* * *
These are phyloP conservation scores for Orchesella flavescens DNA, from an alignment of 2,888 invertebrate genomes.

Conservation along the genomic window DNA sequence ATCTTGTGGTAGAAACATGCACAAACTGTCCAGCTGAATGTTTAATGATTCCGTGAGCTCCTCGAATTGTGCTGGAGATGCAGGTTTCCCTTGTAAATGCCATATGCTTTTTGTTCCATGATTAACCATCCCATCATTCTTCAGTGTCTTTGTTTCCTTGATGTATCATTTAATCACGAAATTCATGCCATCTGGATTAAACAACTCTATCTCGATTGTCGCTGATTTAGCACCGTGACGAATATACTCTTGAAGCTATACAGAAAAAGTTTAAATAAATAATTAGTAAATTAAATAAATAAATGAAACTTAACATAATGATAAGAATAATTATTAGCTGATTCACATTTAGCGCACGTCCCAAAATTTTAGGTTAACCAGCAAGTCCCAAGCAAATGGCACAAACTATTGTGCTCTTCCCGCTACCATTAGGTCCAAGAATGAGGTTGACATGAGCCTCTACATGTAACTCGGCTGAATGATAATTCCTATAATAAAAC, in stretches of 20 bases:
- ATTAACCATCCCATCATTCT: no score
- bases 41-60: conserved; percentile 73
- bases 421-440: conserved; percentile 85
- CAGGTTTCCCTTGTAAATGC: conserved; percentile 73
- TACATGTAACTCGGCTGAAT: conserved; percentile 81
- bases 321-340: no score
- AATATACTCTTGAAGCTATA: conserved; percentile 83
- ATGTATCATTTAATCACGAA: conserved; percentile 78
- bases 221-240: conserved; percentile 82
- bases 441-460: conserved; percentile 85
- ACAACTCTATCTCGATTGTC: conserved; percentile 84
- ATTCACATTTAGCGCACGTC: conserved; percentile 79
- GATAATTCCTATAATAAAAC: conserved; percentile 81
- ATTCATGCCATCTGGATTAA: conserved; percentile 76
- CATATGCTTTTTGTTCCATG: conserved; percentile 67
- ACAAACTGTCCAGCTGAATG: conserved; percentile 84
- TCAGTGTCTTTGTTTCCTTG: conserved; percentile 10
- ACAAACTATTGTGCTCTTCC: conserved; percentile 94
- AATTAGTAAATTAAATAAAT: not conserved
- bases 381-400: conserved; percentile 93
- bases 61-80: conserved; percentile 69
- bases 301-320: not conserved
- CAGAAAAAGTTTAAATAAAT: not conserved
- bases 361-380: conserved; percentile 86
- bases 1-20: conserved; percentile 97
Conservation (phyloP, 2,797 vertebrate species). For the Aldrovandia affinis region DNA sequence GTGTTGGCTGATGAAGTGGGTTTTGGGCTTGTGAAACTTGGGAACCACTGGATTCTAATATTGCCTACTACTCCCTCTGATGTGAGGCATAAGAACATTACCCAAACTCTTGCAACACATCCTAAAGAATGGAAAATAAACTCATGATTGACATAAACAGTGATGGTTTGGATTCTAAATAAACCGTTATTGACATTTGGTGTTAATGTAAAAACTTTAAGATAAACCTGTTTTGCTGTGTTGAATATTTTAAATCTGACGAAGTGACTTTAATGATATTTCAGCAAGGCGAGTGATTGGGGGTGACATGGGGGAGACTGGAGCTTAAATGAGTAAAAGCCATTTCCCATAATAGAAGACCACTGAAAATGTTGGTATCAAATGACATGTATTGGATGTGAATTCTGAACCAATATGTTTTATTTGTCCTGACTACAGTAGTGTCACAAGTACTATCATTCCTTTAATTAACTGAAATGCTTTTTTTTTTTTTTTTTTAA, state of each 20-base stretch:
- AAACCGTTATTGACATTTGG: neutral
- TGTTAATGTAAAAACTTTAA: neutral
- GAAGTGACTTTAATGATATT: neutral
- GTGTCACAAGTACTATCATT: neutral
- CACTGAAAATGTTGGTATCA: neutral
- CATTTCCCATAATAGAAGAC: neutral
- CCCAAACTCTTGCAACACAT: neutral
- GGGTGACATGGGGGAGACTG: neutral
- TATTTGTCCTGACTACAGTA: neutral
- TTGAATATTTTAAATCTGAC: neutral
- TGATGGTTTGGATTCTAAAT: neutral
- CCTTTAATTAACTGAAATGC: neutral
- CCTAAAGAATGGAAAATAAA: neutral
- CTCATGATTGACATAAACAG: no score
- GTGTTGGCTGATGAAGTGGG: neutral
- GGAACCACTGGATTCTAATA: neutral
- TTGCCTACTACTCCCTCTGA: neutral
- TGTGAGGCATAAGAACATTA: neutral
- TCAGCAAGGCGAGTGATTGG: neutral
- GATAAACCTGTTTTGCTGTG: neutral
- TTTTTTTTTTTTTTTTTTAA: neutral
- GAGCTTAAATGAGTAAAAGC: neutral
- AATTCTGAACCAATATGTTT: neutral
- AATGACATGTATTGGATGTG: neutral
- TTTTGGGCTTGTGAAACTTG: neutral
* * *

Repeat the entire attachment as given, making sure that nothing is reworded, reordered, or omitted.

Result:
These are phyloP conservation scores for Orchesella flavescens DNA, from an alignment of 2,888 invertebrate genomes.

Conservation along the genomic window DNA sequence ATCTTGTGGTAGAAACATGCACAAACTGTCCAGCTGAATGTTTAATGATTCCGTGAGCTCCTCGAATTGTGCTGGAGATGCAGGTTTCCCTTGTAAATGCCATATGCTTTTTGTTCCATGATTAACCATCCCATCATTCTTCAGTGTCTTTGTTTCCTTGATGTATCATTTAATCACGAAATTCATGCCATCTGGATTAAACAACTCTATCTCGATTGTCGCTGATTTAGCACCGTGACGAATATACTCTTGAAGCTATACAGAAAAAGTTTAAATAAATAATTAGTAAATTAAATAAATAAATGAAACTTAACATAATGATAAGAATAATTATTAGCTGATTCACATTTAGCGCACGTCCCAAAATTTTAGGTTAACCAGCAAGTCCCAAGCAAATGGCACAAACTATTGTGCTCTTCCCGCTACCATTAGGTCCAAGAATGAGGTTGACATGAGCCTCTACATGTAACTCGGCTGAATGATAATTCCTATAATAAAAC, in stretches of 20 bases:
- ATTAACCATCCCATCATTCT: no score
- bases 41-60: conserved; percentile 73
- bases 421-440: conserved; percentile 85
- CAGGTTTCCCTTGTAAATGC: conserved; percentile 73
- TACATGTAACTCGGCTGAAT: conserved; percentile 81
- bases 321-340: no score
- AATATACTCTTGAAGCTATA: conserved; percentile 83
- ATGTATCATTTAATCACGAA: conserved; percentile 78
- bases 221-240: conserved; percentile 82
- bases 441-460: conserved; percentile 85
- ACAACTCTATCTCGATTGTC: conserved; percentile 84
- ATTCACATTTAGCGCACGTC: conserved; percentile 79
- GATAATTCCTATAATAAAAC: conserved; percentile 81
- ATTCATGCCATCTGGATTAA: conserved; percentile 76
- CATATGCTTTTTGTTCCATG: conserved; percentile 67
- ACAAACTGTCCAGCTGAATG: conserved; percentile 84
- TCAGTGTCTTTGTTTCCTTG: conserved; percentile 10
- ACAAACTATTGTGCTCTTCC: conserved; percentile 94
- AATTAGTAAATTAAATAAAT: not conserved
- bases 381-400: conserved; percentile 93
- bases 61-80: conserved; percentile 69
- bases 301-320: not conserved
- CAGAAAAAGTTTAAATAAAT: not conserved
- bases 361-380: conserved; percentile 86
- bases 1-20: conserved; percentile 97
Conservation (phyloP, 2,797 vertebrate species). For the Aldrovandia affinis region DNA sequence GTGTTGGCTGATGAAGTGGGTTTTGGGCTTGTGAAACTTGGGAACCACTGGATTCTAATATTGCCTACTACTCCCTCTGATGTGAGGCATAAGAACATTACCCAAACTCTTGCAACACATCCTAAAGAATGGAAAATAAACTCATGATTGACATAAACAGTGATGGTTTGGATTCTAAATAAACCGTTATTGACATTTGGTGTTAATGTAAAAACTTTAAGATAAACCTGTTTTGCTGTGTTGAATATTTTAAATCTGACGAAGTGACTTTAATGATATTTCAGCAAGGCGAGTGATTGGGGGTGACATGGGGGAGACTGGAGCTTAAATGAGTAAAAGCCATTTCCCATAATAGAAGACCACTGAAAATGTTGGTATCAAATGACATGTATTGGATGTGAATTCTGAACCAATATGTTTTATTTGTCCTGACTACAGTAGTGTCACAAGTACTATCATTCCTTTAATTAACTGAAATGCTTTTTTTTTTTTTTTTTTAA, state of each 20-base stretch:
- AAACCGTTATTGACATTTGG: neutral
- TGTTAATGTAAAAACTTTAA: neutral
- GAAGTGACTTTAATGATATT: neutral
- GTGTCACAAGTACTATCATT: neutral
- CACTGAAAATGTTGGTATCA: neutral
- CATTTCCCATAATAGAAGAC: neutral
- CCCAAACTCTTGCAACACAT: neutral
- GGGTGACATGGGGGAGACTG: neutral
- TATTTGTCCTGACTACAGTA: neutral
- TTGAATATTTTAAATCTGAC: neutral
- TGATGGTTTGGATTCTAAAT: neutral
- CCTTTAATTAACTGAAATGC: neutral
- CCTAAAGAATGGAAAATAAA: neutral
- CTCATGATTGACATAAACAG: no score
- GTGTTGGCTGATGAAGTGGG: neutral
- GGAACCACTGGATTCTAATA: neutral
- TTGCCTACTACTCCCTCTGA: neutral
- TGTGAGGCATAAGAACATTA: neutral
- TCAGCAAGGCGAGTGATTGG: neutral
- GATAAACCTGTTTTGCTGTG: neutral
- TTTTTTTTTTTTTTTTTTAA: neutral
- GAGCTTAAATGAGTAAAAGC: neutral
- AATTCTGAACCAATATGTTT: neutral
- AATGACATGTATTGGATGTG: neutral
- TTTTGGGCTTGTGAAACTTG: neutral